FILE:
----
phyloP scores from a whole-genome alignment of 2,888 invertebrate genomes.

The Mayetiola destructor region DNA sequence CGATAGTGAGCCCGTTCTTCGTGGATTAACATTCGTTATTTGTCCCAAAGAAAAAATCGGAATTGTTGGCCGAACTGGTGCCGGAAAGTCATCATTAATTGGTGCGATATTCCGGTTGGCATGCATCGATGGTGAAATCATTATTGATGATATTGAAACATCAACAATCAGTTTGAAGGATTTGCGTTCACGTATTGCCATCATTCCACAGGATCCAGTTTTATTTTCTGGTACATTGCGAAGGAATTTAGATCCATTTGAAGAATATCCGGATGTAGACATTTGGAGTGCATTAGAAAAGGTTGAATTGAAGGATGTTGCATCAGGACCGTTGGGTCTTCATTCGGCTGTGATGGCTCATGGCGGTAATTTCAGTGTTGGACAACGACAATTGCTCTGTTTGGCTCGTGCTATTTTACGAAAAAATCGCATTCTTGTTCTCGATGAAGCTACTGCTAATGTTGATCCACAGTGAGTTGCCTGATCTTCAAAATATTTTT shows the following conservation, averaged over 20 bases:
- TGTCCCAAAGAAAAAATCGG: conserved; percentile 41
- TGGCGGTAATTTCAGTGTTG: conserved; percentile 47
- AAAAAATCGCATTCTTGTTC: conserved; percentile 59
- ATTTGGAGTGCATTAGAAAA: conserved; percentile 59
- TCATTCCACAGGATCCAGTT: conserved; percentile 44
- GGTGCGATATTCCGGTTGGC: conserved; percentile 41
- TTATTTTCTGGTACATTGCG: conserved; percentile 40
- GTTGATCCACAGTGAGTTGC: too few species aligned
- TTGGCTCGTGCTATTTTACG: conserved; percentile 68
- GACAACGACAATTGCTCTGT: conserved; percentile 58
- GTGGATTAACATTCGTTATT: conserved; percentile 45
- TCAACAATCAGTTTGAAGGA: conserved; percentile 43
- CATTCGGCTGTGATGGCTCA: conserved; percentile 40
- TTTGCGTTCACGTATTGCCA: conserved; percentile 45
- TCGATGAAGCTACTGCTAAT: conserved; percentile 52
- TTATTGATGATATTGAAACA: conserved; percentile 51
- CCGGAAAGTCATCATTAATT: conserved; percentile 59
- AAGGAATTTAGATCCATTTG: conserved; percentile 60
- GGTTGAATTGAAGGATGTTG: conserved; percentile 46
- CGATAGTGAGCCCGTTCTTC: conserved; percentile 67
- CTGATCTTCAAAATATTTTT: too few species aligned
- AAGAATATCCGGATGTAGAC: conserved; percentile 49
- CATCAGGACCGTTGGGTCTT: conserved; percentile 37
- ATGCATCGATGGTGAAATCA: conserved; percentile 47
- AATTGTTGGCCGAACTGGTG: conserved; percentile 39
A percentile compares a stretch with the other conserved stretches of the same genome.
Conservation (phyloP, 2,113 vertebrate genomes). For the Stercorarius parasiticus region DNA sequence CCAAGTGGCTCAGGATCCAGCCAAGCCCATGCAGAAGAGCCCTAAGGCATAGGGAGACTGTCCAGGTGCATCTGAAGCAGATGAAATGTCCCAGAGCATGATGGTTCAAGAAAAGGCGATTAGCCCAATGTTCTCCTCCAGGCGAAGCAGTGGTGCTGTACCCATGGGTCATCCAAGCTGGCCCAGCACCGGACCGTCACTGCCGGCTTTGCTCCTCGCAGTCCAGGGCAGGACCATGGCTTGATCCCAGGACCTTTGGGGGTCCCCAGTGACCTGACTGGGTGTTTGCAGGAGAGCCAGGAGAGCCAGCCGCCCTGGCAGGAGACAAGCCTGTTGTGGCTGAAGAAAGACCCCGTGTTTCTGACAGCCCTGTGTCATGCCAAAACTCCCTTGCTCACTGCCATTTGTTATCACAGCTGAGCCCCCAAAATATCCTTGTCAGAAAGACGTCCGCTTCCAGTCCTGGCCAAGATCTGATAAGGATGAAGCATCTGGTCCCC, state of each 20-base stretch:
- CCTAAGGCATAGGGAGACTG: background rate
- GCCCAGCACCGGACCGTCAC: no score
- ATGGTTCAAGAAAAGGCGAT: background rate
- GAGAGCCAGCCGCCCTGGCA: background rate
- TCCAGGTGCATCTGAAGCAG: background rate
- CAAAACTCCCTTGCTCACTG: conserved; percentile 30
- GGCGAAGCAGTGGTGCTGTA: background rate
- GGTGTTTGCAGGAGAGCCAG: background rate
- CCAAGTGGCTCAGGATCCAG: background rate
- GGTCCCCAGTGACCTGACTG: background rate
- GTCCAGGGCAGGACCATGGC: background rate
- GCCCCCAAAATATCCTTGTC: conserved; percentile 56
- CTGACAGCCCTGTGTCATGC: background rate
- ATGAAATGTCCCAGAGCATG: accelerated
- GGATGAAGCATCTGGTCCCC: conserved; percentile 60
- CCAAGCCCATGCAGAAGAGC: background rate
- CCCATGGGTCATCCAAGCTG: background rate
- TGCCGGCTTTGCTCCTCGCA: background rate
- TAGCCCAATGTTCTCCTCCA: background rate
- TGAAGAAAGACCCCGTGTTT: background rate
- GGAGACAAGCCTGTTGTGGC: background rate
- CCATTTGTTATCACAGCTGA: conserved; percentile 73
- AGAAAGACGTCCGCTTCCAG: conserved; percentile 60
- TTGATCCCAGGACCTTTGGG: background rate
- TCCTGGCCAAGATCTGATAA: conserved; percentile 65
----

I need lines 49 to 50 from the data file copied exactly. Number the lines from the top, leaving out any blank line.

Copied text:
- TGAAGAAAGACCCCGTGTTT: background rate
- GGAGACAAGCCTGTTGTGGC: background rate